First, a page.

The NPRM also would require highway agencies choosing to participate in a Type II (retrofit) noise barrier program to develop an FHWA-approved priority system, based on a variety of factors, and rank the projects.  While some state agencies currently employ system-wide prioritization lists (HMMH has assisted the Massachusetts Turnpike Authority, the District of Columbia, and the New York State Thruway Authority in the development of their Type II prioritization lists), others currently construct Type II barriers based on ad hoc funding made available on a project by project basis.

This is a summary of only some of the proposed changes.  The full NPRM is available at  Comments on the NPRM must be received by November 16, 2009 and may be submitted via the Federal eRulemaking Portal.

Airport Noise Mitigation Discussed in Boca Raton, Florida

Friday, October 9th, 2009

by Gene Reindel

The Boca Raton Airport Authority hosted the ninth annual AAAE Airport Noise Mitigation Symposium (ANMS), which turned out to be one of the best nine years.  Kim Singer, Boca Raton Airport Authority Public Affairs and ANMS Chair for 2009, provided venue in Delray Beach that will be nearly impossible to beat, and scheduled a tour of their recently completed sound insulation program which highlighted the designs required to meet the recently updated codes in south Florida.

In between the fun, the ANMS provided attendees with applicable information for implementing a successful airport sound insulation or land acquisition program as part of their noise mitigation.  Topics ranged from shrinking noise contours to noise programs outside the 65 DNL on the noise side, to dealing with homeowners and green technologies on the implementation side, to implementing land acquisition programs and disposing of land acquired for noise purposes.  The most interesting session occurred when contractors and suppliers identified issues prevalent in sound insulation programs around the country and sought out solutions from the roundtable members and the audience.  This session was successful at keeping the audience engaged throughout the duration, much akin to the Merv Griffin Show – okay, now I am dating myself.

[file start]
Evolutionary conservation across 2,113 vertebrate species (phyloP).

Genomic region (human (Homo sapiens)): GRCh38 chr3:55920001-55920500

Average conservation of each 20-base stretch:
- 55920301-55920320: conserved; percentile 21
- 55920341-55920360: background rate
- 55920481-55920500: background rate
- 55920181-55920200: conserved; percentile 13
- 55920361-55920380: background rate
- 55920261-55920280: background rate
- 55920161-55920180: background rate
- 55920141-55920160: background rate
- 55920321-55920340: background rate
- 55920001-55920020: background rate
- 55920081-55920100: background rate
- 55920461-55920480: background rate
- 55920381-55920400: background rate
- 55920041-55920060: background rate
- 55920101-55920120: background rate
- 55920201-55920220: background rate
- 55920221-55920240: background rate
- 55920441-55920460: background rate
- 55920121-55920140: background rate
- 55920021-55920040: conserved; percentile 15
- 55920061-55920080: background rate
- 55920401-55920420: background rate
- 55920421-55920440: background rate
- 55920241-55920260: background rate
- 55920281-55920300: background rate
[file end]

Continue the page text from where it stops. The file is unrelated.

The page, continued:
I feel compelled to recognize Eric Raboin from the Jones Payne Group in Boston for chairing the ANMS Agenda Committee and for delivering the successful and compelling agenda for the conference attendees.  Due to the economy at airports, the session moderators had a difficult time finding speakers, but through perseverance of the moderators and the unwavering support from Mr. Raboin, all the sessions were a success.  At the ANMS Planning Committee debrief after the Symposium concluded, the entire Committee in attendance thanked Mr. Raboin for his dedication and service with round of applause.